The demand on digital forensic services is further aggravated by the challenge of developing and keeping staff. Staff retention in digital forensic units tends to be low, Dana says, partly because of more competitive salaries, with “some digital practitioners moving into the private sector, which offers better pay.” Another, possibly weightier reason is the impact of the digital forensics work, as more than three quarters of the cases involve working with extremely distressing materials related to child sexual abuse. As a forensic examiner, exposure to this kind of evidence can be psychologically damaging in the long run. “The practitioners we spoke with estimated that on average, a career in policing as a digital forensic examiner is about seven years,” Dana adds, “before they leave to avoid burn out.”
While the lure of private sector pay is difficult for forces to compete with, there are several ways in which the police can better support digital forensic examiners in future. Key here is ensuring that practitioners are fully supported in their roles, prepared for these professional risk factors and treated as a valuable and essential part of an investigation. Because forensics has traditionally been perceived as a technical service rather than an intrinsically collaborative facet of crime investigations, tensions between different professional cultures must be acknowledged and addressed.
By building up a detailed understanding of digital forensics in policing today, Dana and her team are helping to identify key areas of improvement for the forensic work of tomorrow. While the development of digital forensics in policing is organisationally complex, the project is helping to build up both a national picture of digital forensics arrangements – such as looking at how risk assessment is handled in digital forensics in thirty-one police forces – and a knowledge base which can inform future practice.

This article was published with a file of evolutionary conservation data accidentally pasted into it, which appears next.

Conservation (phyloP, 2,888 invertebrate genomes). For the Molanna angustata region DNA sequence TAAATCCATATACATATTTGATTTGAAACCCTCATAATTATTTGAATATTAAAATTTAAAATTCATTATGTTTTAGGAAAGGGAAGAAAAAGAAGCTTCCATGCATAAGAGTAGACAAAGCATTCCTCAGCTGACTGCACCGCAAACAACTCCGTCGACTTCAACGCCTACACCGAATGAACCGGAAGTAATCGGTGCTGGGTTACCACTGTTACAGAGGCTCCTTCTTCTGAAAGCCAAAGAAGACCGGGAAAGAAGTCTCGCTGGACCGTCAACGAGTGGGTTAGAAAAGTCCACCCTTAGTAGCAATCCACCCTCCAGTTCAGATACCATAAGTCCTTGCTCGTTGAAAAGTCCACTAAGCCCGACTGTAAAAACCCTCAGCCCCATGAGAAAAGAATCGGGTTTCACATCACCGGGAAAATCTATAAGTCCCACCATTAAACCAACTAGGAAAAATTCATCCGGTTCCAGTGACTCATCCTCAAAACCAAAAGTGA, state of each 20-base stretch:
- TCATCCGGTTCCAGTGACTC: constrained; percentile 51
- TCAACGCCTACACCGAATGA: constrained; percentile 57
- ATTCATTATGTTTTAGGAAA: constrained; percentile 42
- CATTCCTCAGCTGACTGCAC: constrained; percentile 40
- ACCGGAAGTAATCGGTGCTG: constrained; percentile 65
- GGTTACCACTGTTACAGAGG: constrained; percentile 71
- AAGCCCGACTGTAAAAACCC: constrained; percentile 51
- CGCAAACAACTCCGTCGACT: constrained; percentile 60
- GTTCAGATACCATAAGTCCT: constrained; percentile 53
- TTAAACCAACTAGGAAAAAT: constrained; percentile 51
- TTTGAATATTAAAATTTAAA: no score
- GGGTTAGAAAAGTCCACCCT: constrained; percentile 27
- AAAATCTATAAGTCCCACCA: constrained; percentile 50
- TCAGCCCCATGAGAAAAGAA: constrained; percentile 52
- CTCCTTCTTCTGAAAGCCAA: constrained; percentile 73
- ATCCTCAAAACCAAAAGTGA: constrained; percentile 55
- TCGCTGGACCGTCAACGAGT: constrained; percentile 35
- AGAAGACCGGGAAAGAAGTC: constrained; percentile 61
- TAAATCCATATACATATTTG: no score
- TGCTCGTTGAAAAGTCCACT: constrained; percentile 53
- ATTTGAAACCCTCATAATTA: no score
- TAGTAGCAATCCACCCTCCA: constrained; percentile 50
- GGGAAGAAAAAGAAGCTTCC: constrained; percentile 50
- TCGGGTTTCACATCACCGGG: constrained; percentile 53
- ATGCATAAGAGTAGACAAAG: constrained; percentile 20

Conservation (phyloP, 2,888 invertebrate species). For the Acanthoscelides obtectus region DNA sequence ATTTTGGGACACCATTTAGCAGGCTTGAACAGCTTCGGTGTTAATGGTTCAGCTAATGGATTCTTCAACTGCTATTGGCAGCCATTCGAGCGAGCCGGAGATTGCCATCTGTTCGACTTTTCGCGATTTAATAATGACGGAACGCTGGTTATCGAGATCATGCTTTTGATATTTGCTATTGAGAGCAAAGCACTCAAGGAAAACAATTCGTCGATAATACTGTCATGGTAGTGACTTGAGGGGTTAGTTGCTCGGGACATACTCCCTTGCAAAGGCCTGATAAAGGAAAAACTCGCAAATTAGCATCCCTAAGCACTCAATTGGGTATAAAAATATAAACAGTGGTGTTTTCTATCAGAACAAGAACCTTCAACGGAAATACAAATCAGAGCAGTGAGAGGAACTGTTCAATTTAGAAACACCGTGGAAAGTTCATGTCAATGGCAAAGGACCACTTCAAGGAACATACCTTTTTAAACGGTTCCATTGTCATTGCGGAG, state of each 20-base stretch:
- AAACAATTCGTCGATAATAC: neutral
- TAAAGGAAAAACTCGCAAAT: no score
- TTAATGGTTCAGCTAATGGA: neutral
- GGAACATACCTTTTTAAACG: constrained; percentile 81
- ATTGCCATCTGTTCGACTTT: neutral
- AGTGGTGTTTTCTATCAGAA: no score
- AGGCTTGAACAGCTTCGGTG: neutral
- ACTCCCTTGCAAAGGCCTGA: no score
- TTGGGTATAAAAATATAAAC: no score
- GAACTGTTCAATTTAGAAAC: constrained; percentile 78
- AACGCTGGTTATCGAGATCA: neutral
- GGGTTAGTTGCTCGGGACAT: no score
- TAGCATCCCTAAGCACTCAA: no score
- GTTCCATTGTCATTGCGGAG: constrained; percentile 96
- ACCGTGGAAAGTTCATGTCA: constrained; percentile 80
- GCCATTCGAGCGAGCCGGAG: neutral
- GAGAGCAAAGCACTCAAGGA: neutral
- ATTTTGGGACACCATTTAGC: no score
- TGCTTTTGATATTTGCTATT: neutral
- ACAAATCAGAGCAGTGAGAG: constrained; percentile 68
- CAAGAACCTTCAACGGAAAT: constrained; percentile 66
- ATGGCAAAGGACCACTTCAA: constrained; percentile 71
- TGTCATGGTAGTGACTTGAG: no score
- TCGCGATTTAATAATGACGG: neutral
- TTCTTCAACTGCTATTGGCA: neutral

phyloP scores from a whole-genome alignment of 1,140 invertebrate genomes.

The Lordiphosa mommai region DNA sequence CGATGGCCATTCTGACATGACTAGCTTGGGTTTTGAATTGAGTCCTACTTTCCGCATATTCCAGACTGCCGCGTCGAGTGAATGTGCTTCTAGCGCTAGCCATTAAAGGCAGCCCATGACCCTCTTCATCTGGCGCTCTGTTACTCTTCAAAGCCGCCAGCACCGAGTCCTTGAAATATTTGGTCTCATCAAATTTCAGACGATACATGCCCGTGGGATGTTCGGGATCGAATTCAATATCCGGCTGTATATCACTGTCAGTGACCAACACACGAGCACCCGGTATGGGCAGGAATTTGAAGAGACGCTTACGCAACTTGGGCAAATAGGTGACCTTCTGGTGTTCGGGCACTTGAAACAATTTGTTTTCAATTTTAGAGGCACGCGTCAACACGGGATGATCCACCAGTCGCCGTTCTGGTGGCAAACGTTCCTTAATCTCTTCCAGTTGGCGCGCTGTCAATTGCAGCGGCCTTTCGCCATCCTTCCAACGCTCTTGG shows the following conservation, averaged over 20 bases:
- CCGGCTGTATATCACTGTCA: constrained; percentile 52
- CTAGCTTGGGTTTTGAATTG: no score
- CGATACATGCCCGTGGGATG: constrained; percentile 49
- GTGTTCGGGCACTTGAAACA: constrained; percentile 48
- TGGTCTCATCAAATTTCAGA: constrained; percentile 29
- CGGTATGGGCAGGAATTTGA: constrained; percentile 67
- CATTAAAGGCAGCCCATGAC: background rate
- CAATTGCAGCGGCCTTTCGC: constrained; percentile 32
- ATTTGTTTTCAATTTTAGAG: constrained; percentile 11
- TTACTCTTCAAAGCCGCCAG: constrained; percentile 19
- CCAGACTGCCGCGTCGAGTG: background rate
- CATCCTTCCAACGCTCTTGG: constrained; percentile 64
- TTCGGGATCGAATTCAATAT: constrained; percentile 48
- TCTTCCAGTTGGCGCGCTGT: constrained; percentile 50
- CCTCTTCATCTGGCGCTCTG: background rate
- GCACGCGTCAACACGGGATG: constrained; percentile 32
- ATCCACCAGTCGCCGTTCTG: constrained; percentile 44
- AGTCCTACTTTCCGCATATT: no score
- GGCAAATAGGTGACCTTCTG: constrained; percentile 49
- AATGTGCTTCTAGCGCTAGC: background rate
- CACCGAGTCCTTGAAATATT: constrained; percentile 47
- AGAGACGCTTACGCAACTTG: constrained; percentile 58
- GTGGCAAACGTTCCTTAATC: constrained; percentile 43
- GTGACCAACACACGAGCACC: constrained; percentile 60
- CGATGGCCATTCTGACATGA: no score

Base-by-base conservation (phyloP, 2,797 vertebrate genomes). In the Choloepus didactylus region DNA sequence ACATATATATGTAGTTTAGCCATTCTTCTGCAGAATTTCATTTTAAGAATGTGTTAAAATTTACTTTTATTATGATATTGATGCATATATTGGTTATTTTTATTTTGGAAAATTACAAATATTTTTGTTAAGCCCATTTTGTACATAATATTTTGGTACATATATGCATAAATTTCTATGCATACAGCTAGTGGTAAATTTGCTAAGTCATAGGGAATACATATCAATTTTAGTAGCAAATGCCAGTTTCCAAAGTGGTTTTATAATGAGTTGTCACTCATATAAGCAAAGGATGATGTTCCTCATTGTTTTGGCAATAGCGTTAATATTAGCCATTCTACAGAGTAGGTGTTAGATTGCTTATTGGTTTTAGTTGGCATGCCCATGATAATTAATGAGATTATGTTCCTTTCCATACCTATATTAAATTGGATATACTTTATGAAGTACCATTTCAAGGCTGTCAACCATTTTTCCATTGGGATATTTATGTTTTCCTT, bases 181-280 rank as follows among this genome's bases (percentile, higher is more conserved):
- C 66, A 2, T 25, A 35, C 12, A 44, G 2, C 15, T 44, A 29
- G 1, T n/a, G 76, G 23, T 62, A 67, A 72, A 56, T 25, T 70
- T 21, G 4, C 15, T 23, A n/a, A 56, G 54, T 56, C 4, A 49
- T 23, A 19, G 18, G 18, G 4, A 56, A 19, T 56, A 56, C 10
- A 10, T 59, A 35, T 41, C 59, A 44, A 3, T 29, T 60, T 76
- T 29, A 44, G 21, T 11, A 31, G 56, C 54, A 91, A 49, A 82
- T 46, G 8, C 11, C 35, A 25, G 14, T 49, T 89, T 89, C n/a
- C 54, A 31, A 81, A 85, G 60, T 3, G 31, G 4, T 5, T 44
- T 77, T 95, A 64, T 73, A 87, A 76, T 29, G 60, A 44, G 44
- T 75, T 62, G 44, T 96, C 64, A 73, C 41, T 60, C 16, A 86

About Dana Wilson-Kovacs
Professor Dana Wilson-Kovacs is an Associate Professor of Sociology at the University of Exeter. Her current research examines the organisational resources, operational demands and professional values that circumscribe the development and application of digital forensics in police investigations in England and Wales. Long-term, she has been interested in the interface between forensic and operational cultures, and especially the contexts and ways in in which, outside the laboratory, forensic expertise is acquired and recognised in policing, and its impact on investigative practices.
About the Project
Dana is Principal Investigator on the project: “Understanding the Use of Digital Forensics in Policing in England and Wales: An Ethnographic Analysis of Current Practices and Professional Dynamics”. The project is funded by the Economic and Social Research Council (ESRC) and runs from September 2018 – June 2022. The project’s co-investigators are Professor Brian Rappert and Professor Sabina Leonelli (both University of Exeter).
Find out more about the project here.